Water Canna (Canna glauca), sometimes known as Louisiana Canna, is native to only a few southern states: Brazoria and Matagorda counties in Texas, several Louisiana parishes, and single counties in Florida, Mississippi, and Alabama. Found primarily along the margins of marshes, swamps, and ponds, it’s an impressive plant that can attain a height of six feet.
The genus name is rooted in the Greek word kanna, meaning reed. The specific epithet also comes from the Greek; glaukos gave rise to glauca, which refers to the grayish-blue color of the leaves.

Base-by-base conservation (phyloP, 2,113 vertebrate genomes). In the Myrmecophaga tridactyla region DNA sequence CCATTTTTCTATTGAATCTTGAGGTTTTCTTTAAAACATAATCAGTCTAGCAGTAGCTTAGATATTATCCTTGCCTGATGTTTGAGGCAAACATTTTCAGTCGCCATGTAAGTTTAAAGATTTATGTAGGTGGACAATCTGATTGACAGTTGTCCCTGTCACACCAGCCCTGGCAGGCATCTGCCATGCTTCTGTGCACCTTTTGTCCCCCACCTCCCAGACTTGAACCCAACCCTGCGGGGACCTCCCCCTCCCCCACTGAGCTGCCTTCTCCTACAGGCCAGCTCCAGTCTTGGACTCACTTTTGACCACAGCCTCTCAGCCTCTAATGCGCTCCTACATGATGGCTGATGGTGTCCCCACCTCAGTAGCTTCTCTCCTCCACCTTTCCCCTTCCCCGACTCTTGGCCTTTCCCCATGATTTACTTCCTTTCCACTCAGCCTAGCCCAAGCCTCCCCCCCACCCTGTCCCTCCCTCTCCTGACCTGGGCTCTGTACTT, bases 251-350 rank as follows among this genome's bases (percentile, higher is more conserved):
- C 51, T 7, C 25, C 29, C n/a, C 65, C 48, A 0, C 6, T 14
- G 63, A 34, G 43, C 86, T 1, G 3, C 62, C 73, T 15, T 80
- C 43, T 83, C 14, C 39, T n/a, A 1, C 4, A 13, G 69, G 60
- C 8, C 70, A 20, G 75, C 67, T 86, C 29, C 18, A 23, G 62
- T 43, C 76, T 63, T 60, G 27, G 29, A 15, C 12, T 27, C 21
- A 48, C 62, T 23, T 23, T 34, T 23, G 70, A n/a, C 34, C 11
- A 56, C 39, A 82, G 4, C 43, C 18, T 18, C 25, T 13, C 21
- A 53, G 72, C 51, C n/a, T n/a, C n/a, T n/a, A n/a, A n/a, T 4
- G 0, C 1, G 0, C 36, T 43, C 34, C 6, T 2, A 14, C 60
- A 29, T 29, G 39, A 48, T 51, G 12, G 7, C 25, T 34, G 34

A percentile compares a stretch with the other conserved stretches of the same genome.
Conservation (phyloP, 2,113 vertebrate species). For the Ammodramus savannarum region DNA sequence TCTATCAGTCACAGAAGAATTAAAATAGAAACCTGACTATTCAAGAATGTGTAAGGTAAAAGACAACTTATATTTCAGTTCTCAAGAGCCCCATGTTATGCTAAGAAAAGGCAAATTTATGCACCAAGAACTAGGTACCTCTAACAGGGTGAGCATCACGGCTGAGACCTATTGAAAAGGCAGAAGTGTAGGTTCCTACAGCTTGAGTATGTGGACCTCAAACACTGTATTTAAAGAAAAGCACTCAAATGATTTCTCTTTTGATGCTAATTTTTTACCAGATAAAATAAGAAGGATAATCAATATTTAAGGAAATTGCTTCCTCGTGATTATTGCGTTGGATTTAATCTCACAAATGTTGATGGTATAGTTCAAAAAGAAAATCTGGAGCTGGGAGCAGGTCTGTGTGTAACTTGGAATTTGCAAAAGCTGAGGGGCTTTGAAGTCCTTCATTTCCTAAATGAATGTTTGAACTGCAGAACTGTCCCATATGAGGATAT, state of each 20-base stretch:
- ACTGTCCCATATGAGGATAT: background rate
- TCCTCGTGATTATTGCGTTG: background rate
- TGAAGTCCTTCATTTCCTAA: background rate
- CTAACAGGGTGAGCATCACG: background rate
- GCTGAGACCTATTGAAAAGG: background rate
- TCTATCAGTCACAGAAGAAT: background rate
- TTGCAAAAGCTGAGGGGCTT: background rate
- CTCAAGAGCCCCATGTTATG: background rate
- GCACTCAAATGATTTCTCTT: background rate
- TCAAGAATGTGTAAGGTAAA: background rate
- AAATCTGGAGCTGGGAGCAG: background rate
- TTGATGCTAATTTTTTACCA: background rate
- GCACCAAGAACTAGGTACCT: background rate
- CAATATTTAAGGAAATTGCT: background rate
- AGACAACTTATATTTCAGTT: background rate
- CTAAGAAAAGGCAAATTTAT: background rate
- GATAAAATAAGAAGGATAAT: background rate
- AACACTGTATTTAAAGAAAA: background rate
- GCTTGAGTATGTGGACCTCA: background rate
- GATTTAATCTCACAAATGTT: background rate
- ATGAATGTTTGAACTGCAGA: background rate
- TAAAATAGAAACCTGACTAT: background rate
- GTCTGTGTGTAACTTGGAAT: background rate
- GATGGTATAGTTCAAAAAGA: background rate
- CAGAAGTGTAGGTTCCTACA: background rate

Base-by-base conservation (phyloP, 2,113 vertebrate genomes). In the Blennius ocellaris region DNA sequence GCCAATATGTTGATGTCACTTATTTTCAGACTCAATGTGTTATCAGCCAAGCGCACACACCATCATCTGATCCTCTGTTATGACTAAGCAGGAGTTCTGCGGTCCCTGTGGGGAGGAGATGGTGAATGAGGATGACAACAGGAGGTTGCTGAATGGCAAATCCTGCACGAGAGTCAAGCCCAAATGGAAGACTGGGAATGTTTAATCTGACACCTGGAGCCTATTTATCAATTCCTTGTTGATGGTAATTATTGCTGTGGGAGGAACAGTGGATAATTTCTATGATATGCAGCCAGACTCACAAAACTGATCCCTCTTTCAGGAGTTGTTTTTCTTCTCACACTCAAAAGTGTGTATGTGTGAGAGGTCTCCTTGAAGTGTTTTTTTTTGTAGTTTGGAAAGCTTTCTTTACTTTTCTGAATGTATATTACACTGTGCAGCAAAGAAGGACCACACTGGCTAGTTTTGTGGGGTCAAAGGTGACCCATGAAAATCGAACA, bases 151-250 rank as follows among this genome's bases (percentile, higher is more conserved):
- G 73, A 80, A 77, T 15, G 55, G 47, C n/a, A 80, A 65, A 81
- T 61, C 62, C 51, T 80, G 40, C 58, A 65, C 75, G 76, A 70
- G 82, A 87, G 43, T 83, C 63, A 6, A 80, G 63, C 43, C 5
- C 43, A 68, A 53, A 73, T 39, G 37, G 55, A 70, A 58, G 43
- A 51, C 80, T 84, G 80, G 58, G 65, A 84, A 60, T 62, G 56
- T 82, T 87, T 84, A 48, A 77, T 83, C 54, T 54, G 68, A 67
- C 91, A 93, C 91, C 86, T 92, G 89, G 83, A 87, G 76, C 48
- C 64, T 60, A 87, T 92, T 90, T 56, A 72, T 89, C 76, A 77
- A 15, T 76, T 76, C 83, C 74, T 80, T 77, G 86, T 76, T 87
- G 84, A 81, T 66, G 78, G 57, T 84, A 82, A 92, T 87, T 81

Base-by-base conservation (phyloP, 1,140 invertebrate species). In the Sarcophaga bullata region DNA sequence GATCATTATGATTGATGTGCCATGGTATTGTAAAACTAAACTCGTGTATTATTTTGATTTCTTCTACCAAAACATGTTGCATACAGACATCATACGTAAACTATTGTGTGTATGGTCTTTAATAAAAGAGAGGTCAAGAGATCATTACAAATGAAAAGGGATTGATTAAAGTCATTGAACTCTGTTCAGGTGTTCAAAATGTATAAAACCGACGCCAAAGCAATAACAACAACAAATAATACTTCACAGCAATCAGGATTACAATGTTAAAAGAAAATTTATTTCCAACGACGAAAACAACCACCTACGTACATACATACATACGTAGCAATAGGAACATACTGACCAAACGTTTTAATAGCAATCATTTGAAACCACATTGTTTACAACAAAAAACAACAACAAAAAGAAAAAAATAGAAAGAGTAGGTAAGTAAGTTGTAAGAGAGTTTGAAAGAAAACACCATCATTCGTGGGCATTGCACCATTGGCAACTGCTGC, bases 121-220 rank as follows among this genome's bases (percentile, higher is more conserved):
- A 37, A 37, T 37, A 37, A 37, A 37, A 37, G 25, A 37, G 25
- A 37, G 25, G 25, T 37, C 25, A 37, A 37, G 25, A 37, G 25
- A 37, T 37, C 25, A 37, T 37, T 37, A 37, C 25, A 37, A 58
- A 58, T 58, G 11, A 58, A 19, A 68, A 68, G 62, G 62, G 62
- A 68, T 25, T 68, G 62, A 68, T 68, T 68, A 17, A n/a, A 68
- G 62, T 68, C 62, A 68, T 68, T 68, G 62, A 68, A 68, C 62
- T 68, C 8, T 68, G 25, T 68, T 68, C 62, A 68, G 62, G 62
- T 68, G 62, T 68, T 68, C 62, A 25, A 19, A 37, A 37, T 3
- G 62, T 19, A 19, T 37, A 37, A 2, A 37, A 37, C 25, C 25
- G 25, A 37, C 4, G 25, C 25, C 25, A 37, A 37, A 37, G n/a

Cannas commonly are propagated by dividing their underground rhizomes. Some gardening sites note that the rhizomes can be overwintered in the ground if the temperatures remain above 40F (or 50F, depending on the website). They’ve been described as temperamental, easily lost if not kept in perfect conditions, but these plants seem to have weathered last February’s freeze perfectly well.
The plants can be grown from seed. Once the flowers are spent, clusters of green, spiky pods that remind me of dog chew toys develop. The pods usually contain one to three large, black seeds which can be harvested after the pods become dry.
The transformation of the plant from one stage to another is remarkable and interesting to witness. In mid-September, I found buds galore still emerging; with luck, more photos of the flowers themselves will be possible before their season is ended.